Before 2006, only one company – IBM – managed to gain more than 2000 U.S. patents in a single year. But in 2006, five companies broke that barrier: IBM with 3651 patents, Samsung with 2453, Canon with 2378, Matsushita at 2273, and Hewlett-Packard at 2113.
That’s a huge amount of patent activity. In fact, according to IFI Patent Intelligence, my source for all these numbers, there were 173,772 U.S. patents issued in all of 2006, a record amount that was 20.8 percent higher than in 2005.
To quote from IFI’s analysis,
“2006 panned out as a banner year in terms of the number of individual patents granted and leads us to believe that the USPTO is making headway in addressing its backlog of patent applications,” said Darlene Slaughter, general manager of IFI Patent Intelligence.
“Although the number of patents being granted is not the only gauge of technological advancement, the relative increase in number of patents being generated indicates a growing emphasis on the value of intellectual property.”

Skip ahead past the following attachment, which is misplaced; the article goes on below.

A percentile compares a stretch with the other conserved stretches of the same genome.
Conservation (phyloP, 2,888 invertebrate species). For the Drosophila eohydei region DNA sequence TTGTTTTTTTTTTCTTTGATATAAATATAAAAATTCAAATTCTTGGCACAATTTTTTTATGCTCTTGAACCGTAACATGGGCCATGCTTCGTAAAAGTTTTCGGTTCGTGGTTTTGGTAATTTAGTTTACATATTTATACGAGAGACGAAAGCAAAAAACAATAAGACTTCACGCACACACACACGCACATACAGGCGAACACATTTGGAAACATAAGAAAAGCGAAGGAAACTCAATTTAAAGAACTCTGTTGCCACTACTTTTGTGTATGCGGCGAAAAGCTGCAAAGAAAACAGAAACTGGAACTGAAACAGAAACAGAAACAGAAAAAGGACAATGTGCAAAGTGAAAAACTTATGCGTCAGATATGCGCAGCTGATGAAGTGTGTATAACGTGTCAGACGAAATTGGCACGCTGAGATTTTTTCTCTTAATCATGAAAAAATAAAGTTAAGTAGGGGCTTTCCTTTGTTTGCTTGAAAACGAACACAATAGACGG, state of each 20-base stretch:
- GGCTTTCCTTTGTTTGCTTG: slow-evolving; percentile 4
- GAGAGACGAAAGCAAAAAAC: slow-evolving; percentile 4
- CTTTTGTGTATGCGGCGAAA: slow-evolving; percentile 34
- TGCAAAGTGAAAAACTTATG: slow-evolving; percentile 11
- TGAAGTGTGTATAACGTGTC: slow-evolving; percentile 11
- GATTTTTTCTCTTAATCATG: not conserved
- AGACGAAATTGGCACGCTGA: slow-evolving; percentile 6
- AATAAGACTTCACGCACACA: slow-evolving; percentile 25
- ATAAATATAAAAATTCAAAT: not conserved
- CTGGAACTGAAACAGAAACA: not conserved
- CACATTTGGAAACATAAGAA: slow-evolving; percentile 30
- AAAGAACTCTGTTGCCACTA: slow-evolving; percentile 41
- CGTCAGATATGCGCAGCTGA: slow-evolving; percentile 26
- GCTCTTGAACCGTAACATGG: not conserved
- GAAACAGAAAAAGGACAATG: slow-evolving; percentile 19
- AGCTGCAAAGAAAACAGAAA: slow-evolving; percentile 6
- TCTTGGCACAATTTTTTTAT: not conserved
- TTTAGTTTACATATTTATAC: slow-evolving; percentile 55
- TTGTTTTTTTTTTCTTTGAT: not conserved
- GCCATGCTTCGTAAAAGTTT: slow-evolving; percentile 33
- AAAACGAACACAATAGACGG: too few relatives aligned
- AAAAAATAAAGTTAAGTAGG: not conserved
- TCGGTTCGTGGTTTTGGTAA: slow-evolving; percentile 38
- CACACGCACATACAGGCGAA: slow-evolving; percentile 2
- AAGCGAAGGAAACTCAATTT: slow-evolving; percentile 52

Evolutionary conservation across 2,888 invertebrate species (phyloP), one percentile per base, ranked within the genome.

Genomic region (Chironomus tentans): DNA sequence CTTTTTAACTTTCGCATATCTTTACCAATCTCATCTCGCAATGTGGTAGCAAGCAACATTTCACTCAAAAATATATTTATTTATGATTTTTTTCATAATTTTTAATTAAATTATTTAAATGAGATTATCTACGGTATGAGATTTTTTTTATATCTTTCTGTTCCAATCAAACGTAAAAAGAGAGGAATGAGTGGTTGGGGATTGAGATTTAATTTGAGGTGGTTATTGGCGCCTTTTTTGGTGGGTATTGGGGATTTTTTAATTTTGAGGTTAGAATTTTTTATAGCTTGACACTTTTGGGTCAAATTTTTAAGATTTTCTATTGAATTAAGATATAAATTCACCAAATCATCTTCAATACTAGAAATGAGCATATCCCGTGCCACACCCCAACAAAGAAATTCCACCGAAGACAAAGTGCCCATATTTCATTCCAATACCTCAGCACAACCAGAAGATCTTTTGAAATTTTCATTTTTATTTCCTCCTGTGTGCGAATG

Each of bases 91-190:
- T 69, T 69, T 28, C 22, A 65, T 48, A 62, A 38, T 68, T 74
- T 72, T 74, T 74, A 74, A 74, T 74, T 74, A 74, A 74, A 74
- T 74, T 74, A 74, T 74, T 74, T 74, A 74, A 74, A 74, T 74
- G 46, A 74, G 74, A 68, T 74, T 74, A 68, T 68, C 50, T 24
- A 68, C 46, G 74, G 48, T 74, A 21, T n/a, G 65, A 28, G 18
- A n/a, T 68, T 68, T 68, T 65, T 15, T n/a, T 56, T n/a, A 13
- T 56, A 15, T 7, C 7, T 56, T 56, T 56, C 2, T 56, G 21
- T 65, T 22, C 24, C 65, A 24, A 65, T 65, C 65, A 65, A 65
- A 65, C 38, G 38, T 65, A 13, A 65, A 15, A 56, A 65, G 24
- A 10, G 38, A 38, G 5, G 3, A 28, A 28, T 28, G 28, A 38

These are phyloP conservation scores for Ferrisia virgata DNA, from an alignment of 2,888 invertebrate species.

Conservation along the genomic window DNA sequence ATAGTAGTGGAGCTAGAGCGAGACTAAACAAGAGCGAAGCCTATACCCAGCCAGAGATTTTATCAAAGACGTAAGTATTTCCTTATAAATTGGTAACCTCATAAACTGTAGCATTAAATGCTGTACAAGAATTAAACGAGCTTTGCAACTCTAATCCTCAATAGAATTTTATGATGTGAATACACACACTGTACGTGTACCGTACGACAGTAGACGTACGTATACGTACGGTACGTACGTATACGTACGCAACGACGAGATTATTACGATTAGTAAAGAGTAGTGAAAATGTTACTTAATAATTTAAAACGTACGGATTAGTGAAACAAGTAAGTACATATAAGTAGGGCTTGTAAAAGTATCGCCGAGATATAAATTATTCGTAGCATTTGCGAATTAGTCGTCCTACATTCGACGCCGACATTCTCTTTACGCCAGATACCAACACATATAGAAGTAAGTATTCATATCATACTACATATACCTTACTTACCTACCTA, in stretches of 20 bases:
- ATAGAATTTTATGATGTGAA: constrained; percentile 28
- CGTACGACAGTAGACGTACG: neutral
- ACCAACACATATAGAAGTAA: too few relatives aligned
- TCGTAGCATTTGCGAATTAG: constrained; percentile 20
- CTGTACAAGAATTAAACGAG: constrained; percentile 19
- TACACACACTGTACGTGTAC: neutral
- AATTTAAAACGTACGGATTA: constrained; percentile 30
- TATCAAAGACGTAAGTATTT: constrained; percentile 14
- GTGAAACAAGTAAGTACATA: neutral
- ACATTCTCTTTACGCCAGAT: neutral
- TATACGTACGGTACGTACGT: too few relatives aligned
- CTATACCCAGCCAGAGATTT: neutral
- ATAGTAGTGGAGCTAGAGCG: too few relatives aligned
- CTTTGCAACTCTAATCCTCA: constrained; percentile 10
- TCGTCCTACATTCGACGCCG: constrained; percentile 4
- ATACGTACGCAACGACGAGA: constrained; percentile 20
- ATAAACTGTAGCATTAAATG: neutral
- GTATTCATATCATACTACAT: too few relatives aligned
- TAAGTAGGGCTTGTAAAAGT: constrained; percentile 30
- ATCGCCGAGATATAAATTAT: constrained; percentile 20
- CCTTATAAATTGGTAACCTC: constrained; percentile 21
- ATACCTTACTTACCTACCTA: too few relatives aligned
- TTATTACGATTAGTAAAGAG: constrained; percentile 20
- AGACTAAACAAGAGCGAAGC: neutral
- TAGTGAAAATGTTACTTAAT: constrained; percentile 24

The USPTO is the U.S. Patent and Trademark Office.
Some other big patent winners in 2006: Intel, at 1962, Microsoft, at 1463, and Sun Microsystems, at 776. You can see the same list I’m looking at the IFI site.
When you factor in the power of patent cross-licensing, patents are an incredibly potent weapon. Patents not only help a company gain market share, but also help them successfully defend that market share against competitors – particularly upstarts. Big competitors share their patents. Smaller competitors don’t have the IP to play that game, so they either have to pay through the nose, or stay out of the game. Novell, in its lopsided IP licensing deal with Microsoft, may be a casualty of the IP wars: it was simply out-gunned.